Welcome to the new academic year. It is good to see more staff and students on our campuses again following the many trials of the spring lockdown and the summer’s intensive recovery activity.
To be teaching, researching and studying on our campuses again is no small achievement, and I must thank and pay tribute to the many hundreds of colleagues who have worked tirelessly across the summer to support campus operations, critical research, preparations for teaching and the re-opening of our buildings and facilities in a Covid-secure manner. Amongst all of this activity and strenuous effort, I do hope that everyone has had opportunity to take some form of break over the summer.
In so many respects, I am looking forward to the new year: to be working on site with colleagues, albeit socially distanced, and to be engaging with our students. In particular, I look forward to seeing our freshers, and I hope their time at university will help compensate for the difficulties they will have faced with the sudden curtailment of their secondary education and the turbulence over the admissions period.
I am confident that rigorous safety measures are in place and that our community has a resilient approach that means we are ready for whatever turn the pandemic takes. I and other colleagues have written extensively on our preparations, and I would urge managers to continue to refer to and follow the guidance CV19 Recovery Planning webpages. Similarly, I encourage all staff to bookmark and refer regularly to our Coronavirus Information site to report symptoms and get the latest advice and information.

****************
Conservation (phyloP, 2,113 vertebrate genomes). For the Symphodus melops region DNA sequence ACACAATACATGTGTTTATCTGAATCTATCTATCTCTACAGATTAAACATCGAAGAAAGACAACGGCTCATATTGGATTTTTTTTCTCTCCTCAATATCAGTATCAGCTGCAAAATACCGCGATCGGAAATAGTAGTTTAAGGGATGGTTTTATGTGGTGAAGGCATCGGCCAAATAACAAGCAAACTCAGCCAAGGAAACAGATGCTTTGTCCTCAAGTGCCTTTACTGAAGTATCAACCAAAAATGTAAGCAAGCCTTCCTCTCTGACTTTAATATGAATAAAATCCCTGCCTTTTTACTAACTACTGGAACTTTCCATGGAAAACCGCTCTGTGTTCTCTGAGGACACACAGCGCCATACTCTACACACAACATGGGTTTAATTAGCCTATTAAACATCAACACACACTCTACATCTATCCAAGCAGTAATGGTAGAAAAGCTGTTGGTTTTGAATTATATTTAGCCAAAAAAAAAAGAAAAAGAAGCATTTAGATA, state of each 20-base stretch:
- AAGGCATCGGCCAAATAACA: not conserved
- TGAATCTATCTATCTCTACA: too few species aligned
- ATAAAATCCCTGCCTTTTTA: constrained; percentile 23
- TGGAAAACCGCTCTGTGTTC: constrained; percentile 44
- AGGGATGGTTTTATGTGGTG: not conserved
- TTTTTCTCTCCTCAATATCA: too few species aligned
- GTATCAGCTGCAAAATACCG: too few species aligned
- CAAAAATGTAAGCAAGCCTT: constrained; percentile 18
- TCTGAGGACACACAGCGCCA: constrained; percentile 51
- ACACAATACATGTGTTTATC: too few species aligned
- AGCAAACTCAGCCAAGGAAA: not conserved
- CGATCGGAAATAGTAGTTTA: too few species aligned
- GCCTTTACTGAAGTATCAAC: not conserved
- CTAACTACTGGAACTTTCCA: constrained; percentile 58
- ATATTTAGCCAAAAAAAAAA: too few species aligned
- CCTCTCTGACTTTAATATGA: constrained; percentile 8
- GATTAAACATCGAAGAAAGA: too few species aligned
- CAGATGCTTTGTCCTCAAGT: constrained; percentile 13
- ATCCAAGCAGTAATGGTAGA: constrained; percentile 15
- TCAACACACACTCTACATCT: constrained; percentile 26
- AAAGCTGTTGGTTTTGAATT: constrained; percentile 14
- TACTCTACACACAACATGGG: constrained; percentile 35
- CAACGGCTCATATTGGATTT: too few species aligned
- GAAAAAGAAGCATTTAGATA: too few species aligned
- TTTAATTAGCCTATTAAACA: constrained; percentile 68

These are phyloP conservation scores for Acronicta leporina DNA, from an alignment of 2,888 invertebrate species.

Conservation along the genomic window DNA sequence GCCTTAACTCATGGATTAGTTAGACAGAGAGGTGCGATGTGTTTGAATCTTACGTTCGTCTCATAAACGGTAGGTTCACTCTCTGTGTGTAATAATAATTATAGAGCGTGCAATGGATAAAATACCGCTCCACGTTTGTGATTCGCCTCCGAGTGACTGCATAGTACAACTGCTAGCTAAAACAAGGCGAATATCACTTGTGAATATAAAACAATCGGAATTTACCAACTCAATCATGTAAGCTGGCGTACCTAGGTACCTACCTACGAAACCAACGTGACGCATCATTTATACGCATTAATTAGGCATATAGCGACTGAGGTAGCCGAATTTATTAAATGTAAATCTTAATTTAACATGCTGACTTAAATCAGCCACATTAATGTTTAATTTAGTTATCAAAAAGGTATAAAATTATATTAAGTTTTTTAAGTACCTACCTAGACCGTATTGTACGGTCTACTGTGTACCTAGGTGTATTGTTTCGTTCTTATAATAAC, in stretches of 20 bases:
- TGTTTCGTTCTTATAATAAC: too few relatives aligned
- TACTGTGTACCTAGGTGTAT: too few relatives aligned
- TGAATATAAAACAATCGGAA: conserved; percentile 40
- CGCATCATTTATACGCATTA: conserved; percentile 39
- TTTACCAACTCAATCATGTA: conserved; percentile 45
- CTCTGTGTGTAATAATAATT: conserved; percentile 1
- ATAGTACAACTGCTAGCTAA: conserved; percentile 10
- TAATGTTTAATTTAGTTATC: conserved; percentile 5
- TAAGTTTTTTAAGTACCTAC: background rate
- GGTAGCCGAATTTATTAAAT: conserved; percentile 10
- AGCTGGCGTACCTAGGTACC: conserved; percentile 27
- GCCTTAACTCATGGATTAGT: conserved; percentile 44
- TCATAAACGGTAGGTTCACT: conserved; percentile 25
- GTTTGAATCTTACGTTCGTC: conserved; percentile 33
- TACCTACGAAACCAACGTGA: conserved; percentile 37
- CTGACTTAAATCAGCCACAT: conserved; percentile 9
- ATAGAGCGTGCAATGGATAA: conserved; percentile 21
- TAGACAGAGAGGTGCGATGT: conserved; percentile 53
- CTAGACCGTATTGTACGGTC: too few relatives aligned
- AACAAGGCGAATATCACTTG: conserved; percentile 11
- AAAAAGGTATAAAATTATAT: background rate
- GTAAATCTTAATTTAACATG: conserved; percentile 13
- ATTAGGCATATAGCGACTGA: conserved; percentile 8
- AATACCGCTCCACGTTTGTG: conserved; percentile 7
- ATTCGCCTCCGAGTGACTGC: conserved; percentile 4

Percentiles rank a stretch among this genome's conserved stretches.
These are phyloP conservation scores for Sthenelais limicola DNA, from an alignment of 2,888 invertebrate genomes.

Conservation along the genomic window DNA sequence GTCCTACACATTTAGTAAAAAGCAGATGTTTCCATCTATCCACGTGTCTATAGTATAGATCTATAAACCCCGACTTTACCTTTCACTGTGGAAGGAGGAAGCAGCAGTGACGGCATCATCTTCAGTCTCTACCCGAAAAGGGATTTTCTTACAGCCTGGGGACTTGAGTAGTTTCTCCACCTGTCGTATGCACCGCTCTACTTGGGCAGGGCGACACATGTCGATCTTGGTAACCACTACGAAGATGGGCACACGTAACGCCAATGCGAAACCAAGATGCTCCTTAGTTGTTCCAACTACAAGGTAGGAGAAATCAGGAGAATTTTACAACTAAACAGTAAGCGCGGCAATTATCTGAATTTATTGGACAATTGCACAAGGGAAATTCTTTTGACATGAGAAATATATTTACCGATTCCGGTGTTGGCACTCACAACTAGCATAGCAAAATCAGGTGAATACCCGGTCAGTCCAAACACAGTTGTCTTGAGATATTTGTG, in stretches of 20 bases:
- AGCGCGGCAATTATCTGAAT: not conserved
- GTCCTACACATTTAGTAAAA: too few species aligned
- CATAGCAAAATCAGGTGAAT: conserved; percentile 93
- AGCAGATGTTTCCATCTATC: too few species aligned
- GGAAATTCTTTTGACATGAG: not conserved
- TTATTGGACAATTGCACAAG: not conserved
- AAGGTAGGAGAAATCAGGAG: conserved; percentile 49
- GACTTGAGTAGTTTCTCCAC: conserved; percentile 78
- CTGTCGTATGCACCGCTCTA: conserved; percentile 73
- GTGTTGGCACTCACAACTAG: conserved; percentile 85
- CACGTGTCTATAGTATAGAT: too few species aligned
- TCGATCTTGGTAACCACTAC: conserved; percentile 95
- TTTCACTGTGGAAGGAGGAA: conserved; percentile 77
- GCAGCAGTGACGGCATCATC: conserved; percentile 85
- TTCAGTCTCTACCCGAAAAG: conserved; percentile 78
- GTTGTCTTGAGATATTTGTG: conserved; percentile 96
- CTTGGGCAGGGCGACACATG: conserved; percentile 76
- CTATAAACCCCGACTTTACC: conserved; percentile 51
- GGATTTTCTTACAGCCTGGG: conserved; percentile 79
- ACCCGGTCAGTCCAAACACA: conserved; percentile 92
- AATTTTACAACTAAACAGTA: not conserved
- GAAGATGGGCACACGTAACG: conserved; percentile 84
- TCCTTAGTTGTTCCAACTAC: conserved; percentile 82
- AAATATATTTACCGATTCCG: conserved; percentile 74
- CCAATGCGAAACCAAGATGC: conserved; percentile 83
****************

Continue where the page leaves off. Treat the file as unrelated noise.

Of course, my optimism for the new year is tempered with the knowledge that the pandemic will be with us for a considerable period and that we will continue to live through uncertain times where further local, or even national, restrictions are a feature of life throughout the world. Our community has done an astonishing job in both responding to the ever-changing challenges during the pandemic and planning ahead. We will need to maintain the flexibility and adaptability that we have demonstrated since March for some time to come.
This is a pandemic with unknown long-term consequences for both physical and mental health. Colleagues will continue to face personal challenges resulting from the pandemic, alongside the professional challenges of working in a socially-distanced environment. Students may experience difficulties in being away from home and family or adapting to the current Covid constraints after many months of little or no structured education and social life.
Among all the excitement and tribulations of the new academic year, I would ask that we all devote a portion of time to supporting our own mental wellbeing and that of those around us. This might be asking line managers to be additionally sensitive to their teams’ morale whilst in the office, or colleagues on campus offering extra support to those who may face challenges in continuing to work from home. Do consult the Staff Wellbeing Guide which sets out a range of guidance, online, telephone and in-person support for wellbeing.
Our University values underscore our community’s regard for each other’s rights and feelings and stress the importance of demonstrating this in our behaviour, treating each other with kindness. Alongside the now well-known national slogans such as “hands, face, space” I would simply add “be kind.” Take time to support each other, as you do your students, through the next few weeks and months.
I wish everyone a safe, enjoyable and productive term.
Professor Shearer West
21 September 2020